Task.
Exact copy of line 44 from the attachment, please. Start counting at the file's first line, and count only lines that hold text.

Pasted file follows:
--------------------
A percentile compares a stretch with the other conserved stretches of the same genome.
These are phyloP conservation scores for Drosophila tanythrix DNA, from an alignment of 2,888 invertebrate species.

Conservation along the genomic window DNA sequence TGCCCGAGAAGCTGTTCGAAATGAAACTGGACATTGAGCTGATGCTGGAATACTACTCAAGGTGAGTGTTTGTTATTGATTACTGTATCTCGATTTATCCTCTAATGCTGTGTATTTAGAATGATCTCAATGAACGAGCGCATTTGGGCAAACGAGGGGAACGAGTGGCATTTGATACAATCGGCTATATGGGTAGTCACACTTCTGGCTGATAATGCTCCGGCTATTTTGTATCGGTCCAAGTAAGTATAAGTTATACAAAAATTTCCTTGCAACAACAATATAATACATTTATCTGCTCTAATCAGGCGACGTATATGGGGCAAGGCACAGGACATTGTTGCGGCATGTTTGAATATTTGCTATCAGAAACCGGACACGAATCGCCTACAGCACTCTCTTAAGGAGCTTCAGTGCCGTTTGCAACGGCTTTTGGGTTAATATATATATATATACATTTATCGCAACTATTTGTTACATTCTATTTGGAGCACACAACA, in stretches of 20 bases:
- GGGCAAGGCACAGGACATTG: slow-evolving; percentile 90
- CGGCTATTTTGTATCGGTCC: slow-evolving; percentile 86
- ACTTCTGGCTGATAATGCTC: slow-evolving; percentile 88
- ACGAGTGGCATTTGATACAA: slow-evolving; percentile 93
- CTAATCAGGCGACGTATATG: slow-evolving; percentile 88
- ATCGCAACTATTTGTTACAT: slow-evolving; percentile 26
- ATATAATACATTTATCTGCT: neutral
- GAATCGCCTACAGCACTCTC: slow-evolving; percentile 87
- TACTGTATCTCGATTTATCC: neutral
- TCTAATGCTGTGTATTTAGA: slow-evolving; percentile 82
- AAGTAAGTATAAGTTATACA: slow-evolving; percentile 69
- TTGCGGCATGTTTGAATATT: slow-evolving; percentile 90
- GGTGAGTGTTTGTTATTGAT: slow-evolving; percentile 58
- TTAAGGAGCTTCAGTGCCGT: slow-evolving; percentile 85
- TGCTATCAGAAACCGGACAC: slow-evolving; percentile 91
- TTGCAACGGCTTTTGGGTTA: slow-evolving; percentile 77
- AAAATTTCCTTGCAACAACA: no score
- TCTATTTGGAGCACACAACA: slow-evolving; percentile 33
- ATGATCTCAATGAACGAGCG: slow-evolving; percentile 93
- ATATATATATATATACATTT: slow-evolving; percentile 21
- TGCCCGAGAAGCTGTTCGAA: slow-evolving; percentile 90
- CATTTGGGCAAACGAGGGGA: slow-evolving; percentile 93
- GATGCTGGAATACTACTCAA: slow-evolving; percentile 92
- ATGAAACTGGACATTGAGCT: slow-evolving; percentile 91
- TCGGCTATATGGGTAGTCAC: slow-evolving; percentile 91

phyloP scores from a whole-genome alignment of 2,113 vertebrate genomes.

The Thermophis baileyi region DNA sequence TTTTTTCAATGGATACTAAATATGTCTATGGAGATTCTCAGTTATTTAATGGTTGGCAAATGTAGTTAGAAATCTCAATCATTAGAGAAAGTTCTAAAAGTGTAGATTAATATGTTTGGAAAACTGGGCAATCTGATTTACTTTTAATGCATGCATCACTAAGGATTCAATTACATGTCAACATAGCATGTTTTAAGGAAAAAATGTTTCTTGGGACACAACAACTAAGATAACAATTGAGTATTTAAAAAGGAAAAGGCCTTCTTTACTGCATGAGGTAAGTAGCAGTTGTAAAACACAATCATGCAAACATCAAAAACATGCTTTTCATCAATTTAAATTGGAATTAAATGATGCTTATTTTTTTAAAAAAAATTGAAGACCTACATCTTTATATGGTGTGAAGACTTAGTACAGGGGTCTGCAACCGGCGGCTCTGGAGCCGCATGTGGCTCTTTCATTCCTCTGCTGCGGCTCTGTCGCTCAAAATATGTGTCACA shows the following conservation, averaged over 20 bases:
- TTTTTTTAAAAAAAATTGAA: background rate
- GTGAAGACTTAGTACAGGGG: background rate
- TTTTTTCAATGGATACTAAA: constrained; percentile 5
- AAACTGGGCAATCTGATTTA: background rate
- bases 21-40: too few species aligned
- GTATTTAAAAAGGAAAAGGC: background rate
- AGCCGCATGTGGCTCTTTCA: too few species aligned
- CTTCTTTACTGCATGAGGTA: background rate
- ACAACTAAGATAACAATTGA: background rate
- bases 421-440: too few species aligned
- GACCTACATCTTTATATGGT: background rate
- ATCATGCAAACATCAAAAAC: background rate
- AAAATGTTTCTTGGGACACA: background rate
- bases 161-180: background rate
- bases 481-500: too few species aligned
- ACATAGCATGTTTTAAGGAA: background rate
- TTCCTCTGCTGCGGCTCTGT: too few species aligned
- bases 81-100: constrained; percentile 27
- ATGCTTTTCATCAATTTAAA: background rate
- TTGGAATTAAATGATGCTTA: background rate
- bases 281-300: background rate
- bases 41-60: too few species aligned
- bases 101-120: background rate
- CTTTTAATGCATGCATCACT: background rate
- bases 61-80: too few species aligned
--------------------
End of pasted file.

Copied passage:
- bases 161-180: background rate